Railroad Injury Facts

Hoey Farina Team
  • Hoey & Farina, P.C.
  • FELA Lawyers / Railroad Injury Attorneys
  • 1-888-425-1212
  • info@hoeyfarina.com


Whether you are a ‘new hire’ or an ‘old head’:

  1. Working on the railroad is inherently dangerous.

In 1908, when the Federal Employers’ Liability Act, the FELA, was passed by U.S. Congress, thousands of workers died each year in railroad accidents. 

The FELA resulted in many changes which have dramatically reduced the number of deaths and injuries in the rail industry…but not entirely.


  1. Your family needs to know what to do if you are injured in a railroad accident.

You have a responsibility to your family as a railroad worker to discuss what your family should do if you are injured at work. To meet your responsibility you must also have a plan in place in case you have a serious injury or lose your life because of a railroad accident.


  1. Railroad workers are not covered by Worker’s Compensation.

If you are injured on the railroad, you are covered under the FELA.  Unlike worker’s compensation, under the FELA you must prove the railroad’s negligence caused your injury or you are not entitled to receive compensation for your injury.  Under the FELA, the fact that you are injured while working for the railroad DOES NOT mean you are entitled to a claim for damages against the railroad for your personal injury.


  1. Unsafe conditions and defective equipment need to be reported to the railroad.

The railroad has a duty to inspect and maintain its equipment and track.  Reporting unsafe conditions and/or defective equipment will help improve safety conditions at work and create an important paper trail to establish the railroad’s negligence in case you or a fellow railroader is injured at work.


  1. Your railroad injury must be reported to the railroad.

The railroad may try to discourage you from filing a personal injury report.  The railroad may also ask you to take a ‘wait and see’ approach before filing an injury claim.

If you file an injury report, the railroad is required to file a report with the Federal Railroad Administration (FRA).  No injury report on file or a late injury report gives the railroad the opportunity to discredit and/or deny that your injury happened at work. 

The most important facts for you to know is that if you do not file a railroad accident report, you may be violating your work rules which could jeopardize your employment and your railroad injury claim. 


  1. Federal law states the railroad cannot harass or intimidate you for filing an injury report.

Under the Federal Railroad Safety Act (‘Whistleblower Law’), 49 U.S.C. Section 20109, you have protection from the railroad discharging, suspending or otherwise discriminating against you for reporting your railroad injury.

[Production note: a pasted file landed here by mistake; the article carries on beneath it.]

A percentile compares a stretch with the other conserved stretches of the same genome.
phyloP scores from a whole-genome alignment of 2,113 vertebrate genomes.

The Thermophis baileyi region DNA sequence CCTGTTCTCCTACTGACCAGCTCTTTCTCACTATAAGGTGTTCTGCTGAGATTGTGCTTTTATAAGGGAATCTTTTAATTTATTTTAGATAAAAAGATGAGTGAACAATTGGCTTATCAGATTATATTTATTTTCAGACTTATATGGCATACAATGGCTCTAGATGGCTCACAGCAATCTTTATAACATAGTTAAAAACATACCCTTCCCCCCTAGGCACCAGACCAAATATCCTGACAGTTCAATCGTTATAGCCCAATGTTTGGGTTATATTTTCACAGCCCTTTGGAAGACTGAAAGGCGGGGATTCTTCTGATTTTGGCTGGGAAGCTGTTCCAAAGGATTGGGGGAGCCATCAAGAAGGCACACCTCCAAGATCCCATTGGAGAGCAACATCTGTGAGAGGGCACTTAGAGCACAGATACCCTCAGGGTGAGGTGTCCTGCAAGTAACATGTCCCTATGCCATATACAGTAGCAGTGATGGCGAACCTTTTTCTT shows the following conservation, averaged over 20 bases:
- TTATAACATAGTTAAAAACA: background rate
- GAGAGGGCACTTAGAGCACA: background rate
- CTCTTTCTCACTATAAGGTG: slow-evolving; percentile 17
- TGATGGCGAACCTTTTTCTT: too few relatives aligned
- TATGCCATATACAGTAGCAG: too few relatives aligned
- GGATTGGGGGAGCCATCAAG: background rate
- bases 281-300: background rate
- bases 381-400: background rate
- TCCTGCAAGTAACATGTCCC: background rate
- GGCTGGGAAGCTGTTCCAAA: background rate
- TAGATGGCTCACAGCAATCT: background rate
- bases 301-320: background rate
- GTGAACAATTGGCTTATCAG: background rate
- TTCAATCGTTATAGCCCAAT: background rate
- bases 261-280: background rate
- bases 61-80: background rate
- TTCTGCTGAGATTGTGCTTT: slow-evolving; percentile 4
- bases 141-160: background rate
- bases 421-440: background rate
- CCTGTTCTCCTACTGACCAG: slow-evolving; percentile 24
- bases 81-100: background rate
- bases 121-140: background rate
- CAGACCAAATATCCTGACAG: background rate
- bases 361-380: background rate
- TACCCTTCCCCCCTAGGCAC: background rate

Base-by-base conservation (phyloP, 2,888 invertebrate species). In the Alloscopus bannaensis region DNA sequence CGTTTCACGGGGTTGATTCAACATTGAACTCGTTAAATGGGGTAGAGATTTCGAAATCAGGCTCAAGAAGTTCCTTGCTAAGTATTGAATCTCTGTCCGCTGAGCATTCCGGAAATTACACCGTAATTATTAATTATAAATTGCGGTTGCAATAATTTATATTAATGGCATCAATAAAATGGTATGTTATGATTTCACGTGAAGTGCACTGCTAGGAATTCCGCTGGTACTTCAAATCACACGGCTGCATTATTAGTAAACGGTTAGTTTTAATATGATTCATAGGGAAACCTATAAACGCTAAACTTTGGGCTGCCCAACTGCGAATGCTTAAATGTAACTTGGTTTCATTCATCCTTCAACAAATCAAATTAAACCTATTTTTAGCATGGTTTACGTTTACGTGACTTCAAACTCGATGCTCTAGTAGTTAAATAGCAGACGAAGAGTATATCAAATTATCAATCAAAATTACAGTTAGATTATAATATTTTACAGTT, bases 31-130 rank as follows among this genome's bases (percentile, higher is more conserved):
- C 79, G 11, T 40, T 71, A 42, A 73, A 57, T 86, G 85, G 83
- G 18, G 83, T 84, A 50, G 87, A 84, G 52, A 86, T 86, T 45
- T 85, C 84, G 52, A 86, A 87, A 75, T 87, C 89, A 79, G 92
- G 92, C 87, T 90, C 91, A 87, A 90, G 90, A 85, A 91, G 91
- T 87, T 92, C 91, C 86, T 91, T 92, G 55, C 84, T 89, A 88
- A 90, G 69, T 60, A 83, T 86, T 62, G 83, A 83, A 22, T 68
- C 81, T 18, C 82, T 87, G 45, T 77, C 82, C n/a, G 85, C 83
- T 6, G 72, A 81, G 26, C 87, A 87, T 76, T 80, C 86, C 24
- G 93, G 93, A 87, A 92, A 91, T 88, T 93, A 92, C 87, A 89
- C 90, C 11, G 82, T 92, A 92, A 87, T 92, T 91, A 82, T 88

1. You have a right to medical care if injured at work.

Under the Federal Railroad Safety Act (‘Whistleblower Law’), 49 U.S.C. Section 20109, you are protected if the railroad attempts to deny, delay or otherwise interfere with your receiving medical treatment if injured at work.  To be protected under the law, you must ask to be taken to the hospital.


  1. The claim agent works for the railroad and not for you.

It is not the railroad’s claim agent’s goal to maximize your recovery for damages under the FELA.Despite what the claim agent may tell you, the railroad does not pay all your medical bills and the railroad cannot extend the statute of limitations of your FLEA claim.


  1. You need experienced railroad injury attorneys on your side.

The Federal Employers’ Liability Act, the Federal Railroad Safety Act, the Federal Safety Appliance Act and Locomotive Inspection Act are unique laws passed for the benefit of the injured railroad worker. The litigation involving these unique railroad laws require experienced railroad accident lawyers who know rr law and railroad workers’ rights. Hoey & Farina has a proven track record of successfully litigating cases against the railroads and will protect you and your family after a work injury.

Straight Track provides railroaders and their families with information on subjects such as: what is the FELA, what railroad new hires should know, safety around moving equipment, signs of PTSD, video surveillance, the role of the railroad injury reports, the goal of railroad claim agents, formal investigations, how to prove whistleblower retaliation, protecting against seasonal work place hazards, and more.  Visit http://www.hoeyfarina.com/straight-track/leading-way-fela.


If you or a loved one have suffered a work injury or wrongful death on the railroad, call an experienced FELA lawyer / railroad injury attorney at Hoey & Farina, P.C. at 1-888-425-1212, or complete this form, for your FREE CONSULTATION. Hoey & Farina represents clients throughout the United States.


542 South Dearborn Street
Suite 200
Chicago, Illinois 60605
Main: (312) 939-1212
Toll Free: (888) 425-1212
Fax: (312) 939-7842
Email: info@hoeyfarina.com
Representing clients throughout the United States.


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